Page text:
To help avoid distraction and prepare students for interactive reading, a workshop was held on Oct. 16 to encourage students to ask questions.
“Having solid questions helps you to stay focused,” explained Kenzie Howells, a senior from Laie studying TESOL.
Best practices before reading the text, Howells said, is to write short-term and long-term goals for the reading. She gave examples, “How could you turn this into a question? How do I look past the obvious? How do I make my goals to shift my vision? Can you explain what you just read? Can you summarize it in your own words?”
Joanna Huang, a sophomore from Taiwan majoring in hospitality and tourism management said, “I took the class and it’s very helpful to learn how to write a resume, and it helps me think outside of the class.”
“For me, I like to find facts when I read because we are preparing, but I like how she talked about looking in the headers and going into questions about the reading,” said Cameron Spendlove, a sophomore from Utah majoring in accounting.
Reading constructions such as introductions, bullet points, key phrases and summaries were reviewed in context of being internally interactive. “In academic fields there is a lot of structure and format. When you figure that out you save yourself a lot of trouble,” Howells noted.
Howells compared interactive reading to times she has gone to a movie and missed the first few scenes, and then had to ask her friends what was happening the rest of the movie. She said, “To skip the introduction in the textbook is like skipping the introduction in a movie and asking questions the rest of the time.” Howells recommended never skipping the introduction or heading in a textbook to avoid confusion in the rest of the reading.
Huang said, “It’s kind of overwhelming for me to read a textbook because English is not my first language. The instructor showed that it’s very useful to read the headings first and then you get the big picture of what the text will talk about. Then you have the direction and the sense, so you are ready to get the information.”
If the reader cannot read everything, bullet points were recommended to look over to understand content. “It’s better to have read everything than to have remembered nothing,” remarked Howells.
Howells expressed the importance of adjusting to the students’ needs when tutoring. “Not everyone has the same school background. The way they are typically taught somewhere else is not necessarily the way it’s taught here in the U.S. or this campus. Learning to adapt makes the students feel comfortable and use their strengths to make the tutoring session most effective.”
A memory Howells shared was the opportunity to teach as a lab student once a week for classes English 101 or ENG 315. In thought of a meaningful experience that stood out to her, she shared, “It was my first semester as a lab student. I was working with an English 315 student, and partly through the semester I got an email from the teacher saying that they had noticed a big improvement in their students’ papers.” The professor further noted that whatever Howells was teaching was making a difference in the student’s progress which inspired Howells to continue.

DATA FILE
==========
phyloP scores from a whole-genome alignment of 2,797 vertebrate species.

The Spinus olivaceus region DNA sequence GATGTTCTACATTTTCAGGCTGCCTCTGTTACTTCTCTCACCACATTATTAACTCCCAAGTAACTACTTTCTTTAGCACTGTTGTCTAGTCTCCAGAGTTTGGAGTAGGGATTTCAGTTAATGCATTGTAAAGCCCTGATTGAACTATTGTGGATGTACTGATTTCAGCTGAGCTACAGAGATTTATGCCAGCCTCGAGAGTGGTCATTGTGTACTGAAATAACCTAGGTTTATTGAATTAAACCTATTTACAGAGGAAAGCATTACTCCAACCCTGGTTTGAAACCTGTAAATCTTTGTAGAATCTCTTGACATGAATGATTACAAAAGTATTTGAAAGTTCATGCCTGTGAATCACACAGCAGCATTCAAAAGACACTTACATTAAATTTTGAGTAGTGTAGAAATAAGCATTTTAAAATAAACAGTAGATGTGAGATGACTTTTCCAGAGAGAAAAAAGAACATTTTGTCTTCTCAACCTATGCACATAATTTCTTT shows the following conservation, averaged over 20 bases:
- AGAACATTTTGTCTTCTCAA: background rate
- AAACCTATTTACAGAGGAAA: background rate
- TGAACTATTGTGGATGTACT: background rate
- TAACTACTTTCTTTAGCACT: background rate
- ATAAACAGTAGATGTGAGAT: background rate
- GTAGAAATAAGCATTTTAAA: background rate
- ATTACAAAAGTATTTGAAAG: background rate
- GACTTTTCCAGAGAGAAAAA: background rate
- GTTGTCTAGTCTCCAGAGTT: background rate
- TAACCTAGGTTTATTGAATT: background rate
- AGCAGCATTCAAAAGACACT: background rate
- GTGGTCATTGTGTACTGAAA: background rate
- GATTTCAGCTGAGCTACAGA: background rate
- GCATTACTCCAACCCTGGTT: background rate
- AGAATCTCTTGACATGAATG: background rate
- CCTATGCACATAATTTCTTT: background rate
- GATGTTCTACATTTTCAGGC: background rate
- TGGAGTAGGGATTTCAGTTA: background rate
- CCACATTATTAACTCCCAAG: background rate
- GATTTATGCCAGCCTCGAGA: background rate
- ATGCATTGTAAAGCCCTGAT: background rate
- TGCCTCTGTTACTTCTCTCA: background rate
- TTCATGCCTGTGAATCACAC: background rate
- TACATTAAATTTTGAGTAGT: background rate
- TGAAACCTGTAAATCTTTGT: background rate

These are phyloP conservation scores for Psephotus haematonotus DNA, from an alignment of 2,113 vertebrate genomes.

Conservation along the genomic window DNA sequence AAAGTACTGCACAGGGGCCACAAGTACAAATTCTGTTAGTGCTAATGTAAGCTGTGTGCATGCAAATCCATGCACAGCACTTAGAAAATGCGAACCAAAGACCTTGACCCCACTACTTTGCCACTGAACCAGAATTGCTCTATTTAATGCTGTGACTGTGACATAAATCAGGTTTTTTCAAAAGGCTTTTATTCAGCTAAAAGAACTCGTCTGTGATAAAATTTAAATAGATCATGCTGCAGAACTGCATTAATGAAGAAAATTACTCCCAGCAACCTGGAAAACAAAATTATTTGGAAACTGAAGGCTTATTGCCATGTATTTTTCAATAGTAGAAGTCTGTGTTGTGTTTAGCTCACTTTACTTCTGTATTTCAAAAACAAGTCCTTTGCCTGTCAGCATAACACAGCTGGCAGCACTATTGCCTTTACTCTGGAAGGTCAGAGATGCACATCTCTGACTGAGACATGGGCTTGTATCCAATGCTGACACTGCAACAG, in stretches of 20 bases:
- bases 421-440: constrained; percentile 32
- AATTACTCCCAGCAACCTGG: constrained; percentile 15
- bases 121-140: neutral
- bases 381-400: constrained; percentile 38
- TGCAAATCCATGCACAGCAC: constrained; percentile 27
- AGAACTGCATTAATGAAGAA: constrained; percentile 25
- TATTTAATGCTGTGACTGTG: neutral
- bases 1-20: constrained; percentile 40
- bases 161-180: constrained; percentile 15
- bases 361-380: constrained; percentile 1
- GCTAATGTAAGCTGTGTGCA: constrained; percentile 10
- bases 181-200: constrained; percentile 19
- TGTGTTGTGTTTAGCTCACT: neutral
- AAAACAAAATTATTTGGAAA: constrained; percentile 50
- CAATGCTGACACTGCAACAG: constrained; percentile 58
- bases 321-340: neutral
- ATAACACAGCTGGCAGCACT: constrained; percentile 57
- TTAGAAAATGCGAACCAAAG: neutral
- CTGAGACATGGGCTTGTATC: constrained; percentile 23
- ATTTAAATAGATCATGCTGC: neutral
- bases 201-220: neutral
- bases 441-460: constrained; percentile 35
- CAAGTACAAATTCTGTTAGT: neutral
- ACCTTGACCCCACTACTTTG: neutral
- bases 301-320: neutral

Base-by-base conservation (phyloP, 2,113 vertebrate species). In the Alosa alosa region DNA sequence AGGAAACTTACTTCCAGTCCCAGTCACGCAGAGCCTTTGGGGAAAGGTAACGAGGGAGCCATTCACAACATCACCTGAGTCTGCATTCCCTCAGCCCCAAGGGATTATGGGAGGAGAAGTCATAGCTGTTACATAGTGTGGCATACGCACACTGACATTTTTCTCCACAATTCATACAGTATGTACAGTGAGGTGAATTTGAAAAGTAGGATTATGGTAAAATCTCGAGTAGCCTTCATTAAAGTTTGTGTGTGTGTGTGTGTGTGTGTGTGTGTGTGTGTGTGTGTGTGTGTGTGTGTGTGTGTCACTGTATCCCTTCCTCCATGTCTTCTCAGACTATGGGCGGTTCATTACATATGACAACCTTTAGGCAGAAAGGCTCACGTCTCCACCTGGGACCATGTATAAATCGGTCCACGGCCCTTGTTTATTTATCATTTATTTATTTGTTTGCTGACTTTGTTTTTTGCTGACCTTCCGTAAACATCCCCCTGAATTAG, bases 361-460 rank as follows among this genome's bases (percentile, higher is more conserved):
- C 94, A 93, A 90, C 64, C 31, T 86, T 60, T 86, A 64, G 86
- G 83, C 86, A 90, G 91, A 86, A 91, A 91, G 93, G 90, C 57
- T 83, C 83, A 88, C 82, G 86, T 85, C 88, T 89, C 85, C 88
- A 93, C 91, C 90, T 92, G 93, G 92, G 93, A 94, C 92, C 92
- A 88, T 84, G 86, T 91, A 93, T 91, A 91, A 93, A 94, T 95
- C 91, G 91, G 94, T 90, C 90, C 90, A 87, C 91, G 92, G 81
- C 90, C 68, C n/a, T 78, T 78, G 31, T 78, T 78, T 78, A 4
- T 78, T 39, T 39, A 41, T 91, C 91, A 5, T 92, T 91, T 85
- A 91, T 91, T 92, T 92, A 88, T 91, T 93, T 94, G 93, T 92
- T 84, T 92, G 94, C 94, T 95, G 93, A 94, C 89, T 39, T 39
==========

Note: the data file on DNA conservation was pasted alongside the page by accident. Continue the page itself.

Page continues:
Howells earned her associate degree from University of Utah Valley in high school and has taught in Japan on her internship with Mikuni, a BYUH integrated private college. She said most of the students at Mikuni are applying to the English program so they are working on their English proficiency to get accepted into the colleges they want in the U.S.
Howells has been a Reading and Writing Center tutor for the past two and a half years with an emphasis in reading. “It doesn’t feel like a student job at this point. It’s exactly the type of experience I need for my field,” Howells expressed.
“There are so many good students here. They are part of the reason I fell in love with it, and now part of the reason why I want to go experience their [Japan] now. While I was there on my internship I fell in love with the food and the culture and it’s a great place to have work experience too.” She said she also wants to learn a new language.
Although the tasks initially appear daunting to teach, Howells explained she strives to be a facilitator in transferring content to the students and expressed her confidence in their abilities.
“Most of the people that come in to get tutored by me already know so much, they just don’t realize it. So that is my favorite thing, saying, ‘What don’t you know, let me fill it in’. But all the progress they make is them. That’s why I loved it so much, because it’s their accomplishment, I’m just there to help them realize that,” Howells said.
“I’ve learned to be a better collaborator and working with individuals. I’ve also learned that you can make a lot of progress. It’s motivating for me to see where a person can start and where they can finish at the end of a semester.
“Opportunities and abilities differ. I believe that in the pursuit of education, individual desire is more influential than institution, and personal faith more forceful than faculty.”
Howells agreed as she has previously remarked, “It’s a testament to what you can do because not everybody is that interested in writing or reading, but they can make a lot of progress. It’s different for them where they are and that’s okay, as long as you are making progress from wherever you started.”